1 - Use a VPN (even Opera browser lets you use a free one which is fairly good), much safer and should be a no-brainer these days.

2 - Use a free ransomware blocker like the Malwarebytes one.

3 - Block TCP port 445 and if using Windows 7 or before you will really have to block ports 135, 137, 138 and 139 as well.

If you are on Windows 10 then should be fine with the updates. Amazing how many places are still running XP or Win 7 because it's very hard/impossible to have system downtime.

Edit - I also like the boot scan option that some anti-virus like Avast offer as that scans stuff as it launches because some stuff can hide from normal scans.
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Re: The computer and software security thread

Post by buksida » Wed Jun 28, 2017 3:33 pm

Most of these attacks are socially engineered, meaning that the user has to do something - open an attachment, or click a dodgy link in an email or on feckbook - to infect the system.

A bit more vigilence with what you click will go a long way!
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Re: The computer and software security thread

Post by Spitfire » Wed Jun 28, 2017 3:42 pm

A bit more vigilence with what you click will go a long way!
Amen to that.
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The NotPetya malware

Post by laser » Wed Jun 28, 2017 4:14 pm

Some information on (Not)Petya with a helpful solution:
http://www.bleepingcomputer.com/news/se ... the-globe/
Fortunately it's quite simple to deal with it:
https://www.bleepingcomputer.com/news/s ... -outbreak/
The 'vaccination' merely involves creating a file called "perfc" (without extension) in the C:\Windows directory.

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Re: The computer and software security thread

Post by Pleng » Wed Jun 28, 2017 5:20 pm

buksida wrote:
Wed Jun 28, 2017 3:33 pm
Most of these attacks are socially engineered, meaning that the user has to do something - open an attachment, or click a dodgy link in an email or on feckbook - to infect the system.

A bit more vigilence with what you click will go a long way!
Except the last two big attacks did not require any input from the user at all.

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Re: The computer and software security thread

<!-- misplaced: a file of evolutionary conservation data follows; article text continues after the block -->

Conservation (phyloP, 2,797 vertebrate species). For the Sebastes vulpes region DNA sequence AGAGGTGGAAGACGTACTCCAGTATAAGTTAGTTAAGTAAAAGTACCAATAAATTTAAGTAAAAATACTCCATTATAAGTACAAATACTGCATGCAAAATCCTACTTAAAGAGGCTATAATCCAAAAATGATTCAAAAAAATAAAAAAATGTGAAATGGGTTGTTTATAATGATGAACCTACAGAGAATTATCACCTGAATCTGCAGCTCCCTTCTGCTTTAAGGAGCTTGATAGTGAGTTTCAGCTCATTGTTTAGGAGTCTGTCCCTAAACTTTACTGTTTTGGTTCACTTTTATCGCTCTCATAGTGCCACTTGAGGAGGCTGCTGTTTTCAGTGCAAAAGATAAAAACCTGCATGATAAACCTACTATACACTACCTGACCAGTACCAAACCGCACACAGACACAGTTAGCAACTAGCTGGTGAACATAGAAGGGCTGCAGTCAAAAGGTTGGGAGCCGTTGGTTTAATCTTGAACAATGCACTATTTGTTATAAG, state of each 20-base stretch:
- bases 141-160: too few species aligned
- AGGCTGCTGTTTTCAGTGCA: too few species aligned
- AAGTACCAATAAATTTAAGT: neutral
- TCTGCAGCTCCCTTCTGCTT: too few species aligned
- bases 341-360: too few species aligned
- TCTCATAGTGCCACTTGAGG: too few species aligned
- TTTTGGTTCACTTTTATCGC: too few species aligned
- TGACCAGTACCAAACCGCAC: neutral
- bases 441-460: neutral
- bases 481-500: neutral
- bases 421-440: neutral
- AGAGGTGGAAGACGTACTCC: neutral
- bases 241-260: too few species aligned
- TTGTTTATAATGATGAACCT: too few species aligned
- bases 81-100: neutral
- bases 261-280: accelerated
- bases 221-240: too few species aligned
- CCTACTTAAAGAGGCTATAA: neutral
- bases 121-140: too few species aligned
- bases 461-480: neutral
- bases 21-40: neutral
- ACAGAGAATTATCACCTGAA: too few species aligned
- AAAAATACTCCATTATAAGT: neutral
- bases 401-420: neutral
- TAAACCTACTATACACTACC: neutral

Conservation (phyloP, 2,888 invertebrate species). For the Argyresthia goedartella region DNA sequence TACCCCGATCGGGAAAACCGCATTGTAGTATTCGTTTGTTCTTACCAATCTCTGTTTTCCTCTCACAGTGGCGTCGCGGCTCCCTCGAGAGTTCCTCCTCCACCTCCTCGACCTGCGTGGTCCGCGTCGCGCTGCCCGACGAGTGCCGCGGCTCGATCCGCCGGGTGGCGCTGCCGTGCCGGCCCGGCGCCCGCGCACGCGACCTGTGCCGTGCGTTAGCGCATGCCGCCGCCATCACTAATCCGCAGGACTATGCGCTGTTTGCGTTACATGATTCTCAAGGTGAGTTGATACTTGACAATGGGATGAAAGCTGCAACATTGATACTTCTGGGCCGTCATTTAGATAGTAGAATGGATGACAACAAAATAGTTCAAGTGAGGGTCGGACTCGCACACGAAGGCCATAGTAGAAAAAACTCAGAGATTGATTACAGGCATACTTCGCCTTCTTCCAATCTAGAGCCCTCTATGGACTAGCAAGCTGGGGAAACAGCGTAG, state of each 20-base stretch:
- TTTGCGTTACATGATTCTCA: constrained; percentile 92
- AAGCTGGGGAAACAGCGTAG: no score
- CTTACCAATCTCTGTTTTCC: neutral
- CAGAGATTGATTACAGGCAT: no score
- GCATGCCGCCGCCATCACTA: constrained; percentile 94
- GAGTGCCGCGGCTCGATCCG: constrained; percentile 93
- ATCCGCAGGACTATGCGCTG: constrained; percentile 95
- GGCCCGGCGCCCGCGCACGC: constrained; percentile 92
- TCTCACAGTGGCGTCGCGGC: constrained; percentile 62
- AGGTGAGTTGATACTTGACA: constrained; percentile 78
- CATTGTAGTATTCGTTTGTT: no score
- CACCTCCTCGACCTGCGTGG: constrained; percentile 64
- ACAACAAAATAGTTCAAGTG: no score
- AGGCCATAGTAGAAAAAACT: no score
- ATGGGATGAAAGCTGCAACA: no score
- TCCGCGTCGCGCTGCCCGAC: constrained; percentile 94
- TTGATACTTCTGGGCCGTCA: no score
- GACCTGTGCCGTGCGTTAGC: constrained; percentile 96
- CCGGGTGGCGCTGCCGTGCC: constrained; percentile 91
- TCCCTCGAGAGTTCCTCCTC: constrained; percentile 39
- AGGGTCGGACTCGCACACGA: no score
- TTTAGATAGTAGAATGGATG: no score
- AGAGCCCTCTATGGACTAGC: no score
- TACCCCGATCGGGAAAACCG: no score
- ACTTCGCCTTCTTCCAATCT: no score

Post by buksida » Wed Jun 28, 2017 5:28 pm

No need to be a pedant, if you read it you'll find I said "most" of these attacks, no mention of the specific last two. Social engineering attacks now out number automatic methods of computer infiltration.
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Re: RE: Re: The computer and software security thread

Post by hhinner » Thu Jun 29, 2017 12:04 am

Pleng wrote:
buksida wrote:
Wed Jun 28, 2017 3:33 pm
Most of these attacks are socially engineered, meaning that the user has to do something - open an attachment, or click a dodgy link in an email or on feckbook - to infect the system.

A bit more vigilence with what you click will go a long way!
Except the last two big attacks did not require any input from the user at all.
The recent ransomware attacks probably did start with someone clicking on an attachment in an email and thus installing the malware. Worm functionality in the malware would allow it to spread in the local network. It only needs one PC on a network to get the ball rolling.

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Re: The computer and software security thread

Post by pharvey » Fri Jul 07, 2017 10:37 pm

"Hackers can be heroes or villains depending on your perspective. Some want to fight the system while others are motivated by money, politics or boredom. In the wake of high-profile hacks and tragic terrorist attacks, politicians on all sides of the debate want to introduce tighter regulation on the internet. But will it work?"

A statement in "Focus Magazine" - superb publication IMHO.

Question is, what is the opinion of others? I'm a gadget nut, but certainly know my limitations and know the dangers of "Hackers" and the like over the Internet and Bluetooth. Thankfully those I bank with have been quick to deal with threats and despite recently person or persons taking money from my card, all was returned with no loss to myself.

I will add that I'm very careful with regards to online payments, online banking, secure passwords et al, but what do you do?

Mods - if this post is in the wrong place please move.

:cheers: :cheers:
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CCleaner hacked with malware

Post by Bluesky » Tue Sep 19, 2017 3:41 pm

More than 2 million users possibly at risk.

By Michael Simon
Staff Writer, PCWorld | SEP 18, 2017 7:33 AM PT